Halle Berry and Morris Chestnut star as a heroic couple in The Call (Photo courtesy of variety.com).

Edge-of-Seat Suspense


          Desensitization proves crucial for emergency responders.  Death and despair becomes commonplace for the heroes and heroines whose job it is to save and preserve life. 

However, when a first responder’s mistake proves fatal, it becomes almost impossible to separate emotions from just doing a job.

            In The Call film starring Halle Berry and Morris Chestnut, Jordan Turner (Berry) is a seasoned 911 operator. 

She educates new employees on surviving “the hardest job” they will ever have and she takes pride in saving lives, like her police officer boyfriend Paul Phillips (Chestnut) as well as her officer father before them.

            However, like her father she becomes haunted with the lives she “allows” to slip away, whether it is through her own fault or just the consequences of a negative situation. 

Jordan finds it difficult to cope on the stressful job because of guilt after she believes she is responsible for a horrific death, but when a psychotic killer Michael Foster (Michael Eklund) kidnaps Casey Welson (Abigail Breslin) from a downtown mall parking garage, Jordan refuses to let Casey become a casualty like her last emergency call.

            What ensues is heart-racing suspense.  Moviegoers get to see the brilliance that some emergency responders have and how they make it possible for potential tragedies to be avoided.

            The audience can feel the despair as Casey struggles to escape her captor and fights to escape an almost certain traffic and untimely death.

            The Call film succeeds by going in depth into the relationship between victims and emergency responders like Jordan.  The movie shows how emotional those emergencies can be and how difficult it is for 911 operators to separate their emotions from their daily responsibilities.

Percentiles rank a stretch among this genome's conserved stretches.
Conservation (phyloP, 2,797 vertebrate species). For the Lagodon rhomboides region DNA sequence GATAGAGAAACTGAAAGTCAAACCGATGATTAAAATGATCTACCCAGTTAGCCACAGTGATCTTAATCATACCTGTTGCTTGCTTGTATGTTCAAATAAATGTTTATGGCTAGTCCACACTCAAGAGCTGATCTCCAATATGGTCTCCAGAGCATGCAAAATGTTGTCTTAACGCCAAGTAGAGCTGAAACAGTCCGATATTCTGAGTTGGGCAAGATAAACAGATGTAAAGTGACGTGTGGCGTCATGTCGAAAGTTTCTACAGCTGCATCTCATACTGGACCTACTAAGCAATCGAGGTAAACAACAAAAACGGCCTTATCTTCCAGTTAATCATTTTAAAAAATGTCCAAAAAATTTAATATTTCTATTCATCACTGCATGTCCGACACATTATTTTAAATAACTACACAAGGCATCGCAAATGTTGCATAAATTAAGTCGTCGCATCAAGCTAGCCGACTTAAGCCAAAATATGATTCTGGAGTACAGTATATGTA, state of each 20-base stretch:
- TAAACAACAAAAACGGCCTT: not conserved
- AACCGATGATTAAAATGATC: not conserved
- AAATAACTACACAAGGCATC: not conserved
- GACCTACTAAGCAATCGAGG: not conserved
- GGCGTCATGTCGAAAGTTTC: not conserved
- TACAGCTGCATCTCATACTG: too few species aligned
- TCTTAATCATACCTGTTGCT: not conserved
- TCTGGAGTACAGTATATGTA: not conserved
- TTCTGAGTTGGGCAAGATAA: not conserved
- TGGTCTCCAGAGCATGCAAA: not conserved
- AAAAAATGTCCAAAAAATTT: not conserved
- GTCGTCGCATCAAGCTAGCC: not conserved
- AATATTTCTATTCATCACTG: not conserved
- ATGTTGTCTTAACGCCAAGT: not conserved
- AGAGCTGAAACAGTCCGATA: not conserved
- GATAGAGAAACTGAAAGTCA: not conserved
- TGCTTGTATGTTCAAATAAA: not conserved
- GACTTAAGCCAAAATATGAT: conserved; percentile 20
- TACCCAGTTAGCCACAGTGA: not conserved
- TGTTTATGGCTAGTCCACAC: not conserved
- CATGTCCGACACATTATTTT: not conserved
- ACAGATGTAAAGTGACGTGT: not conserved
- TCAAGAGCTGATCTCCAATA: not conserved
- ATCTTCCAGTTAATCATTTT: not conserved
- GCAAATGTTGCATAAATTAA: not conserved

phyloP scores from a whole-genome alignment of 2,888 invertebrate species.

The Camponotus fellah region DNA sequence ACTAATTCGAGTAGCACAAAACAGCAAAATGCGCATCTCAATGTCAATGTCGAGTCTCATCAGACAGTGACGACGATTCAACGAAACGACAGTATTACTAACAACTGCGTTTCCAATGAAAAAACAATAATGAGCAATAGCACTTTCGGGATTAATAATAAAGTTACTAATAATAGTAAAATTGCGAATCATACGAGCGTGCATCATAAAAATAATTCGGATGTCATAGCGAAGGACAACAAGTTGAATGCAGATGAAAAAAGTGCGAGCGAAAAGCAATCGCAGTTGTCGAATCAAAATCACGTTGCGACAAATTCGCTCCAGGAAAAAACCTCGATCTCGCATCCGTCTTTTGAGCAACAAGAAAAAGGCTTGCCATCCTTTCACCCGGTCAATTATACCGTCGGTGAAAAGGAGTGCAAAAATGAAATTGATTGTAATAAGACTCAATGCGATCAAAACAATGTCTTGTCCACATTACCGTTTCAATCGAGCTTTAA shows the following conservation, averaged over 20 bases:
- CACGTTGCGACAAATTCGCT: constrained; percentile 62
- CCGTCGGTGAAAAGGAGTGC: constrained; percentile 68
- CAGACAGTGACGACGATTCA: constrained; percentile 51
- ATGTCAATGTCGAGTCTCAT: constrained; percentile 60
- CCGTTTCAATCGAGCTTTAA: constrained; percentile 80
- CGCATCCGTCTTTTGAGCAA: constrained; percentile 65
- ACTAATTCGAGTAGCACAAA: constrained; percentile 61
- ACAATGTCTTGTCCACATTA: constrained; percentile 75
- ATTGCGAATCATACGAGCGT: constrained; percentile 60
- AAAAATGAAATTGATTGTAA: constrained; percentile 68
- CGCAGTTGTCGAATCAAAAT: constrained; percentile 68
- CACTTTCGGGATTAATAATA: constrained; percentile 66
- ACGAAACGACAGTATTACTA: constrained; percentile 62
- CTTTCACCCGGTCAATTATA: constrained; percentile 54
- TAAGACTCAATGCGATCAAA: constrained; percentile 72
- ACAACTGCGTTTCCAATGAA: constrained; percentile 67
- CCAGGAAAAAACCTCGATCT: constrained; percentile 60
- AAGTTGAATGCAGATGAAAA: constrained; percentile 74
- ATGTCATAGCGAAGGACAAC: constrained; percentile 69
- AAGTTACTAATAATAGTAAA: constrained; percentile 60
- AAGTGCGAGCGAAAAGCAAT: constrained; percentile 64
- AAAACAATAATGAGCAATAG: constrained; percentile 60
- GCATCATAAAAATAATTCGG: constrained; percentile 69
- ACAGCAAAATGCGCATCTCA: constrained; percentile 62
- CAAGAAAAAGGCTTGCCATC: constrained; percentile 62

Although The Call film suffers from a simplistic script, and a bad wig worn by Berry (sorry Halle), it works because it makes the plot personable.  The suspense will have moviegoers on the edge of their seat.  And they will cheer for Casey and all of the brave men and women that are trying to keep her alive.

            Nevertheless, The Call film should have gone more in detail with what makes the psychotic killer Michael tick, and what pushes his buttons.  The filmmakers give glimpses of what pushes his buttons, but do not go into enough detail. 

In addition, filmmakers could have also dealt more with Michael’s family and how one can live under the same roof as a serial killer and still be unaware of their true personality. 

Furthermore, as The Call film ends, it leaves moviegoers in even more suspense as to what the final outcomes of the characters are.

            Regardless, The Call film is a good ride, literally, with decent acting from Berry, Chestnut and Breslin.  If emergency responders become desensitized to crisis, the film definitely does not allow moviegoers to feel desensitized to the desperation that Casey feels. 

Moviegoers will feel all of the emotions that Casey and Jordan experience and better appreciate the heroic efforts that protect us on a daily basis.







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